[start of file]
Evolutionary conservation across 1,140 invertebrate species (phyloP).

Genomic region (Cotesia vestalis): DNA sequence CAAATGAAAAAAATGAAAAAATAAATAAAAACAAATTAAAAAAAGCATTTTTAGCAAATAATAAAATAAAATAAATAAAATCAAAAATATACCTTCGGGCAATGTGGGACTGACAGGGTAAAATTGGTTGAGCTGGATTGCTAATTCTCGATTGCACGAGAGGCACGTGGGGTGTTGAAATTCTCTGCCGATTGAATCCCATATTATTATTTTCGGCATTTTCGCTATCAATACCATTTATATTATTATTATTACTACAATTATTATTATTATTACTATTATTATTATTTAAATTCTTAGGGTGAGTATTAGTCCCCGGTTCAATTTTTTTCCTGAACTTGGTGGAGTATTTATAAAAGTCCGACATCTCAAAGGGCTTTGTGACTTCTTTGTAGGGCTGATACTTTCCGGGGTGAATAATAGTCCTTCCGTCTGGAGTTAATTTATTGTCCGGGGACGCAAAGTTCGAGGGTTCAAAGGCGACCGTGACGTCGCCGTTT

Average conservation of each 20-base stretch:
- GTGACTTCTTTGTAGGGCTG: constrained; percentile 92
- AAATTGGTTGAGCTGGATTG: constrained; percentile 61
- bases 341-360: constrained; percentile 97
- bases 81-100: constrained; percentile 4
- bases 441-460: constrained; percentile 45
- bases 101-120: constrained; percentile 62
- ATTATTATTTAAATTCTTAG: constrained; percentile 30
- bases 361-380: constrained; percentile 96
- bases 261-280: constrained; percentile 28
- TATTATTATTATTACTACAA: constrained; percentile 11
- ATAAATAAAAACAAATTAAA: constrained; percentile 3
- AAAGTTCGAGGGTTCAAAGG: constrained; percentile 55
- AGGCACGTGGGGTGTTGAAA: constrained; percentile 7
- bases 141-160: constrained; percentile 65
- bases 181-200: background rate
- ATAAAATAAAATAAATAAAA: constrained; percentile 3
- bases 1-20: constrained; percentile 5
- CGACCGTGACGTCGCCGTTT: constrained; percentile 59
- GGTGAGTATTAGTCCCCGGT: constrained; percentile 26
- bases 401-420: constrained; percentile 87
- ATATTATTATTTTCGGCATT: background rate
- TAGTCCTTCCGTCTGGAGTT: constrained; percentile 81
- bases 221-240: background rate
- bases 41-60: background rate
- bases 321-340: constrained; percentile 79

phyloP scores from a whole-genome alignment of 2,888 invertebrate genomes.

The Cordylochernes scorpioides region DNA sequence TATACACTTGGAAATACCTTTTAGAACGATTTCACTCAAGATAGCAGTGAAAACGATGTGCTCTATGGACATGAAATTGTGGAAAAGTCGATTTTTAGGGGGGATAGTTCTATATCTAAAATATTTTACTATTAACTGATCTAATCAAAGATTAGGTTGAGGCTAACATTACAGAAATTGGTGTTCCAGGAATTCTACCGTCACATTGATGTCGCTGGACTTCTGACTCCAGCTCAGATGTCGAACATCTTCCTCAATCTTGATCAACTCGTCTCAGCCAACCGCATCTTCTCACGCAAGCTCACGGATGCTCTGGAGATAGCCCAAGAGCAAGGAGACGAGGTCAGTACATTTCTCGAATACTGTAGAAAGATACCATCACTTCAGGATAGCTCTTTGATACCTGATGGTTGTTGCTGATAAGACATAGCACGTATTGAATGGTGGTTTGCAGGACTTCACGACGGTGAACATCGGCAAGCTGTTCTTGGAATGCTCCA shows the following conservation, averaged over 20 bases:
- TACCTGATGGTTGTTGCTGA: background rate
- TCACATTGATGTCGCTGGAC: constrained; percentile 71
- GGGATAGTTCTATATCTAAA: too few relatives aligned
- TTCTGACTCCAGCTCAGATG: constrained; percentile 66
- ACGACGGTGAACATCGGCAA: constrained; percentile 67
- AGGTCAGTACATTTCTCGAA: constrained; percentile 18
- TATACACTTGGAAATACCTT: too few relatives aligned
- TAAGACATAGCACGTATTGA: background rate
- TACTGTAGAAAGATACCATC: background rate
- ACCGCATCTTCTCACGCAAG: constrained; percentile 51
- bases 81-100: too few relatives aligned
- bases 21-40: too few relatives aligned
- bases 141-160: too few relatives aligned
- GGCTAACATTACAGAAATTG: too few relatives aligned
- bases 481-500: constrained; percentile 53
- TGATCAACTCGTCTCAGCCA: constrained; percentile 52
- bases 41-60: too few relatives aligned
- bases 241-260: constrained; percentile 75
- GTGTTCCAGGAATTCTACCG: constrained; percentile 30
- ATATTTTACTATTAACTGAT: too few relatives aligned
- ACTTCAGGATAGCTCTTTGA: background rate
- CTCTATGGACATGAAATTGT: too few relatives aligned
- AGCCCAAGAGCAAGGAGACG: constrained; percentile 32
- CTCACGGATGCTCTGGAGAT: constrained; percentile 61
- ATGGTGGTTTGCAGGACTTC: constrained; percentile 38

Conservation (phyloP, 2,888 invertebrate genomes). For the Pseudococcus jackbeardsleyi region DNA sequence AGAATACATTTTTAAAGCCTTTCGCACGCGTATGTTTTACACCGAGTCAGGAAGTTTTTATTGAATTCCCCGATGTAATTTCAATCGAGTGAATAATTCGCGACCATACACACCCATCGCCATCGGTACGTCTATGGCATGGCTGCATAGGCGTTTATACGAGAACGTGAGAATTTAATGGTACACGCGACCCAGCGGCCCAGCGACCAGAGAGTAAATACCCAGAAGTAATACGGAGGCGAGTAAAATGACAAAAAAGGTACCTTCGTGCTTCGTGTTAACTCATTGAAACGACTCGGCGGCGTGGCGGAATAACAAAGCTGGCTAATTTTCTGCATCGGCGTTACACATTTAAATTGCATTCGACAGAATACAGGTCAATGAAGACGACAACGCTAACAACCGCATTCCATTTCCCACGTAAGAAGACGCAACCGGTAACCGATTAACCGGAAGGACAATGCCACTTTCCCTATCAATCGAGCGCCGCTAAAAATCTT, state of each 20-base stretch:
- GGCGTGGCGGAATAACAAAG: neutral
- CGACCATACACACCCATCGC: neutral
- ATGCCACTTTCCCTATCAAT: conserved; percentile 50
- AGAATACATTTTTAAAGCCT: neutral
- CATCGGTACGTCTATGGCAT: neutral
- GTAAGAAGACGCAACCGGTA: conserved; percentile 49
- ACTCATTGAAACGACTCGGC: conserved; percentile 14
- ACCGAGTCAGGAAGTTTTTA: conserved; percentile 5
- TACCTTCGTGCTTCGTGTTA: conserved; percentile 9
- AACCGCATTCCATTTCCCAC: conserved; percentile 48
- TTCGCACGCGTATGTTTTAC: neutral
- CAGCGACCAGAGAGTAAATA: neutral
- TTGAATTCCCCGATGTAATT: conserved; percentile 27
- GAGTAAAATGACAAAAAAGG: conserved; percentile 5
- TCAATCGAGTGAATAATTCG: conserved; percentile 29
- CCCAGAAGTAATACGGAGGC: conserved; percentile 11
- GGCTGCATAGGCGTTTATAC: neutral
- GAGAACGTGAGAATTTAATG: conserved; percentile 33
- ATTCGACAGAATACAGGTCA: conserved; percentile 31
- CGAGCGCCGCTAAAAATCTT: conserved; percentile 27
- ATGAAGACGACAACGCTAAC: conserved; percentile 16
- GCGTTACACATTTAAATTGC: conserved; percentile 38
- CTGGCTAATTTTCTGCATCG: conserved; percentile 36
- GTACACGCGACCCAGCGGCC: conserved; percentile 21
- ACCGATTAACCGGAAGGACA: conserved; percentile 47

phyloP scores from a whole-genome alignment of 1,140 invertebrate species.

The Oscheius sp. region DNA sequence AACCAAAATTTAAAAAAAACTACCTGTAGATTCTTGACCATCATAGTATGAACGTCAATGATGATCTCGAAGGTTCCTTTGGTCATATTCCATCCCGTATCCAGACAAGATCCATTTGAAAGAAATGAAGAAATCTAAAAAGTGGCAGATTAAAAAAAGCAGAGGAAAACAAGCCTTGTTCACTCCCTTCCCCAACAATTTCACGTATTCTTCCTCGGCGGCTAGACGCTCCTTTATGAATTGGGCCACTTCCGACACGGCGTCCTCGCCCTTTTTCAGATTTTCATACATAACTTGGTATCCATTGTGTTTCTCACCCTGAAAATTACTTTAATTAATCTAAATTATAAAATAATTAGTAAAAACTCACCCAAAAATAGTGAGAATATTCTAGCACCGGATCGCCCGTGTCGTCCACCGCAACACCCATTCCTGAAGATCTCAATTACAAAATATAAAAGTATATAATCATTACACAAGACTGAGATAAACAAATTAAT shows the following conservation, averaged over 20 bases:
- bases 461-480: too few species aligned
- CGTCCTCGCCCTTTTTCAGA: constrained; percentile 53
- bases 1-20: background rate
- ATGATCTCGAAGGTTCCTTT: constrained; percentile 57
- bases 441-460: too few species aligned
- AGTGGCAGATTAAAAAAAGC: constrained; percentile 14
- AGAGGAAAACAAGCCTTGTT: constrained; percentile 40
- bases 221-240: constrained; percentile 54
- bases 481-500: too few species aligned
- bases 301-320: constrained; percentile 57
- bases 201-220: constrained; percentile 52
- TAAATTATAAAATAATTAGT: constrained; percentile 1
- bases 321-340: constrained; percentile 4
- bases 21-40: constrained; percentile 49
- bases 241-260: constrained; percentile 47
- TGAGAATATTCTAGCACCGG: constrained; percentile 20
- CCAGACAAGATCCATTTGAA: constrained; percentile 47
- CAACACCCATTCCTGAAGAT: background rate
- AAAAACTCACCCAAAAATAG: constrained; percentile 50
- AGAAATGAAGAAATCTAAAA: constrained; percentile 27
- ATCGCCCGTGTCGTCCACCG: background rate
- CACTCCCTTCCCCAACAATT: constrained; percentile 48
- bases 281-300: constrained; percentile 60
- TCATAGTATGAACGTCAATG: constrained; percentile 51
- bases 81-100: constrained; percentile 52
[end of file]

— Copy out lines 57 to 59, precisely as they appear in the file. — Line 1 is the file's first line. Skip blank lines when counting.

- GGCGTGGCGGAATAACAAAG: neutral
- CGACCATACACACCCATCGC: neutral
- ATGCCACTTTCCCTATCAAT: conserved; percentile 50